Home > Politics > Don’t Ask, Don’t Tell

Don’t Ask, Don’t Tell

“We will give the media complete freedom to report when they come to China…We are confident that the Games coming to China not only promote our economy but also enhances all social conditions, including education, health and human rights.”
– Wang Wei, Executive Vice President and Secretary General of the Beijing Organizing Committee for the Games of the XXIX Olympiad, speaking in 2001

“The Chinese authorities have broken their promise to improve the country’s human rights situation and betrayed the core values of the Olympics. There has been no progress towards fulfilling these promises, only continued deterioration. Unless the authorities make a swift change of direction, the legacy of the Beijing Olympics will not be positive for human rights in China.”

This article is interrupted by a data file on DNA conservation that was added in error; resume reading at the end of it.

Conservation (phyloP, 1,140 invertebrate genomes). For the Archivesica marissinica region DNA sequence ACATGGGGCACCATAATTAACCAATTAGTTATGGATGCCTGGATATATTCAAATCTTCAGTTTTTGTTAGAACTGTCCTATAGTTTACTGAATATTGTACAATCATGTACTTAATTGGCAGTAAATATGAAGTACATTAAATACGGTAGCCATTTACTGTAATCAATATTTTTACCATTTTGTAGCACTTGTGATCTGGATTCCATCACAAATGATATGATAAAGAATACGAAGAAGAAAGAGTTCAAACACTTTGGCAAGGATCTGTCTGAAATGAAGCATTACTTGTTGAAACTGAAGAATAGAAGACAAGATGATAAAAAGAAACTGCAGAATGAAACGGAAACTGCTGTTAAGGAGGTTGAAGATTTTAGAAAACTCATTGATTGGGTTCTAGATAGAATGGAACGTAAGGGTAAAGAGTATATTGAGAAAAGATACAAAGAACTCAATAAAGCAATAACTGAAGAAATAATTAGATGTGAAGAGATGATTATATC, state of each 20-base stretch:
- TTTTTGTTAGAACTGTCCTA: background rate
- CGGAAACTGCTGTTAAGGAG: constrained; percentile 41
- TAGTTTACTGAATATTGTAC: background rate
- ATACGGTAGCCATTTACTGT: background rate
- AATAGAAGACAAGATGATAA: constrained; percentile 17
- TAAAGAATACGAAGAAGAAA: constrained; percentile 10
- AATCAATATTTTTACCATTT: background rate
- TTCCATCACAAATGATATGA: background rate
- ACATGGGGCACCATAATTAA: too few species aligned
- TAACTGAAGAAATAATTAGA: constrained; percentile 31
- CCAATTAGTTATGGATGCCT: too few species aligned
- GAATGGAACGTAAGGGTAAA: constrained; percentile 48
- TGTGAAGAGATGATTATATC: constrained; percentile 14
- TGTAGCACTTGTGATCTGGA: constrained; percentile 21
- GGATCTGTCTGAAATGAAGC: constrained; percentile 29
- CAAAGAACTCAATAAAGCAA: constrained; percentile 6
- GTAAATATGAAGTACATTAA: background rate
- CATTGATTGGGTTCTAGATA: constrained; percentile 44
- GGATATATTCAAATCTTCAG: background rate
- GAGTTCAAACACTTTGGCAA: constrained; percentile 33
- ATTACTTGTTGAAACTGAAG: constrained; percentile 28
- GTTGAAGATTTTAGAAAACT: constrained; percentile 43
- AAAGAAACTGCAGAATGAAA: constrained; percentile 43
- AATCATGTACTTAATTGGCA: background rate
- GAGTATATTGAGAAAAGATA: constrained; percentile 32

– Amnesty International statement 10 days before the the start of the 2008 Olmypic Games.

Many different people wanted many different things from the Olympic Games. The Chinese Communist Party wanted international recognition of their legitimacy, the Chinese people wanted the tourist dollars, human rights activists wanted better human rights, and almost everyone wanted to see more porn and uncensored Internet access.

In the 7 years that Beijing had time to prepare for the Olympiad, the pipe dream of improved human rights had pretty much evaporated. Amnesty International had been monitoring the situation, and in 2008 conclusively reported that “in the run-up to the Olympics, the Chinese authorities have locked up, put under house arrest and forcibly removed individuals they believe may threaten the image of “stability” and “harmony” they want to present to the world.”